What could it be? Well firstly, health services need to be investigated. Because they are clearly weak when it comes to simple functions, like guaranteeing a constant supply of drugs for HIV positive people whose lives depend on them. This is another thing the UN's IRIN covers frequently, weak health services. Health services don't even have enough staff, equipment, training or supplies to guarantee the minimum standards; how can they guarantee that they are not also inadvertently spreading HIV?

We know African health facilities are such dangerous places that the UN won't allow its employees to use the ones that ordinary Africans have to use. But do these sweatshops also have health services, such as routine immunizations, health checks and, even worse, STI testing and treatment? Assuming that the main risks people face are sexual could be bringing about the very scenario such procedures are supposed to prevent.

The chances that careless, underfunded, mandatory STI testing and treatment programs are spreading diseases, including HIV, are huge. It is highly suspicious that groups thought to be at risk of HIV are infected in unbelievable numbers when those who are said to be infecting them, men, are infected in far lower numbers, and much later in life.

It's quite possible that many women are being infected nosocomially, especially through unsterile injections relating to STI vaccination and/or treatment, and going on to infect their partners. This is in serious need of investigation, because an epidemic that infects half of all women in a demographic sector, even though it's a difficult disease to spread sexually, is not driven by sex.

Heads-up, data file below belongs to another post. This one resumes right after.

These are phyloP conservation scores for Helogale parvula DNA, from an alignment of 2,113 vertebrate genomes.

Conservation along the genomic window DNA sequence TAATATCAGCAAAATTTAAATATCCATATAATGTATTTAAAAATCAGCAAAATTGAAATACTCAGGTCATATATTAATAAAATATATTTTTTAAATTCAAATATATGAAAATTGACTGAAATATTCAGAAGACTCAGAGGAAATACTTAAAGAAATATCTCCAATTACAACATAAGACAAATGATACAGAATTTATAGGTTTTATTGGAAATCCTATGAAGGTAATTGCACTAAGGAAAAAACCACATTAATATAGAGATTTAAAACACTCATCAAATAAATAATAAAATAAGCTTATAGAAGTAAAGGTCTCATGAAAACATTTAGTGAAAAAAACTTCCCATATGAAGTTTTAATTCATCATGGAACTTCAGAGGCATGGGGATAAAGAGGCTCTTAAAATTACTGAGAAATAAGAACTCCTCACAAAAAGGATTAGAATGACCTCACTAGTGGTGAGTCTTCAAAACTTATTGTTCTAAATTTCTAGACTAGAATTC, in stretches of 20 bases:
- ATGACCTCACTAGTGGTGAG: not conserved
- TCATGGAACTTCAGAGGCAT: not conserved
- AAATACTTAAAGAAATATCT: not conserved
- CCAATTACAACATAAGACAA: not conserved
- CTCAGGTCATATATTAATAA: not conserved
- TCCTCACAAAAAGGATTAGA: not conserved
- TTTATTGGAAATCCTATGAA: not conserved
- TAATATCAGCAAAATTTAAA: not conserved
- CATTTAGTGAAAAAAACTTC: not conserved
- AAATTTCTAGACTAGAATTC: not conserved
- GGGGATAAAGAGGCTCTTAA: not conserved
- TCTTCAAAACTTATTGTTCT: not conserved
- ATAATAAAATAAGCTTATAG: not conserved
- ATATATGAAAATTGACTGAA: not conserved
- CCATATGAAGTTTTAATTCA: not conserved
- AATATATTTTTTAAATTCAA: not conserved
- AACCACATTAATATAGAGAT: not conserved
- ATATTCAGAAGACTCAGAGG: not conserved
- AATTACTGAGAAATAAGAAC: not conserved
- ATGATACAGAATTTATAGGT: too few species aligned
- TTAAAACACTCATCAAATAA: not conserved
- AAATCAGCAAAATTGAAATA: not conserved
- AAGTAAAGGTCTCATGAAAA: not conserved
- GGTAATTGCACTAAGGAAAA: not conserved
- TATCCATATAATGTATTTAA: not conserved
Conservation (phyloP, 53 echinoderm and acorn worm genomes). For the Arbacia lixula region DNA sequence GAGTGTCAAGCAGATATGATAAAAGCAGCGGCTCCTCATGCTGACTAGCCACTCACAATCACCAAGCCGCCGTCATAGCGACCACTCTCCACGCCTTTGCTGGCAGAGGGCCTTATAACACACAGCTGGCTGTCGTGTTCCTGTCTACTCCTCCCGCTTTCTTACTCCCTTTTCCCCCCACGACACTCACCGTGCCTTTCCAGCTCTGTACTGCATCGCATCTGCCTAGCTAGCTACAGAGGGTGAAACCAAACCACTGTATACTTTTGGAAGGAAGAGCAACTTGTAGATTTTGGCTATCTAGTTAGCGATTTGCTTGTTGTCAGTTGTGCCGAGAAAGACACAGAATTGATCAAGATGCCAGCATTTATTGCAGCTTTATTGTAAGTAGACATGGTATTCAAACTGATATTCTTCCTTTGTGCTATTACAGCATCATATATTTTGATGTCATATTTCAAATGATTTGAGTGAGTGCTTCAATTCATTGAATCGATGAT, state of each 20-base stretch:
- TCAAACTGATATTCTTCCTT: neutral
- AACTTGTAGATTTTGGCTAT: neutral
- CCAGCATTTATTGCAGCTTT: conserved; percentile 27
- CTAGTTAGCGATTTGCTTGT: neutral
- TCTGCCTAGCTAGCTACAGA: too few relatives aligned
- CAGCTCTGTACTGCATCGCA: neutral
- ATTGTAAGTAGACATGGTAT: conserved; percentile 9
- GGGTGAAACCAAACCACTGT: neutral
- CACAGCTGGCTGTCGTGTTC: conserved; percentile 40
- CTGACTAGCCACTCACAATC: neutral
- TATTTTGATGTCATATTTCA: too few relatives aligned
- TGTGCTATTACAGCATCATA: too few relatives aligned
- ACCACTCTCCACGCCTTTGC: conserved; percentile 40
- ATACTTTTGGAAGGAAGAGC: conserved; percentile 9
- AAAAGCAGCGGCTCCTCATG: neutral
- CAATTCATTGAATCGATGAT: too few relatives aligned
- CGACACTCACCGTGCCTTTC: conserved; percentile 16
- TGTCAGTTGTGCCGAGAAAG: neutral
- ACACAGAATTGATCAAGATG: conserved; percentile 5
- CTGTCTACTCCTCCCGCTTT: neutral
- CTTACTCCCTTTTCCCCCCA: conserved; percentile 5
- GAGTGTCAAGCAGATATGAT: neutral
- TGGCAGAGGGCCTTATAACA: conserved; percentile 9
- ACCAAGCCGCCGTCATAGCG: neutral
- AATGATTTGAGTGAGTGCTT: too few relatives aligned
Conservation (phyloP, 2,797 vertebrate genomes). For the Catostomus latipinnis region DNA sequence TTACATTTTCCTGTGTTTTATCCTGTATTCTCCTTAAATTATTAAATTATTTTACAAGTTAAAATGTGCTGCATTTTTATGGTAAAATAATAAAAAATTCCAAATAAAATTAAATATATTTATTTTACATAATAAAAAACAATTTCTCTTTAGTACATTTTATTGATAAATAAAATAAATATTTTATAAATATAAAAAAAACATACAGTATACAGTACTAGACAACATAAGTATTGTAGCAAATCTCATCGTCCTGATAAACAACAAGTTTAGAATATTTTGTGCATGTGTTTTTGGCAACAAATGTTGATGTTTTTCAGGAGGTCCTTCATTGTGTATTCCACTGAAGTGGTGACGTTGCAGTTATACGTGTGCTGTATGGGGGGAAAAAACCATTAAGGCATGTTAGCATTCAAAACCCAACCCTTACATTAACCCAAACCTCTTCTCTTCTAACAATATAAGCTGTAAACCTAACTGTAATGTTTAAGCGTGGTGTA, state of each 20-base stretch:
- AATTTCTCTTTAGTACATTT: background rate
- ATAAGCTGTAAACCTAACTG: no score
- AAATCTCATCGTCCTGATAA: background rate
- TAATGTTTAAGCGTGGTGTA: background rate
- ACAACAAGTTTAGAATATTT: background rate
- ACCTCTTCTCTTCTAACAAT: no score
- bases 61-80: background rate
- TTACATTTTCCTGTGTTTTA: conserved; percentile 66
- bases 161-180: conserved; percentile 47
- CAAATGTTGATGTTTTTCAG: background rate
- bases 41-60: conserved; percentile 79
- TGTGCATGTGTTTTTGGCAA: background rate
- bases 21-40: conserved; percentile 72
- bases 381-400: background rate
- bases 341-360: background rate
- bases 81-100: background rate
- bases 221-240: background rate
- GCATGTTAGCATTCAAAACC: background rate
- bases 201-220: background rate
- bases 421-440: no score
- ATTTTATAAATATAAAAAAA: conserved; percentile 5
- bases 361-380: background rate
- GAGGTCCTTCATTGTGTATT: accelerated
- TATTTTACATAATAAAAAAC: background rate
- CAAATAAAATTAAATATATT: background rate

If HIV being transmitted through unsafe healthcare is the explanation for the otherwise mysteriously high prevalence among young African women, the last thing Swaziland or any other African country needs is a mass male circumcision campaign. Yet that's what UNAIDS are demanding for high prevalence countries. Are they trying to do to African males what they have succeeded in doing to females?



mag atieno said...

African Governments ought to base their HIV response strategies. on research.There is no research that has proved 100% that HIV prevalence is high among prostitutes.

Current literature in Kenya shows that HIV prevalence in becoming increasingly high amongst those who are married.Hence reason why organizations are developing strategies geared towards those in marital relationships

Simon said...

Thank you for your comment, it's quite true, some of the high HIV prevalence figures among sex workers are quite mysterious when HIV in the population in general is so low. It makes you wonder who infected them.

It's also true that HIV prevalence is also high among those who practice 'safe' sex, so it is time to look at non-sexual transmission modes and find out how people in high prevalence groups are being infected.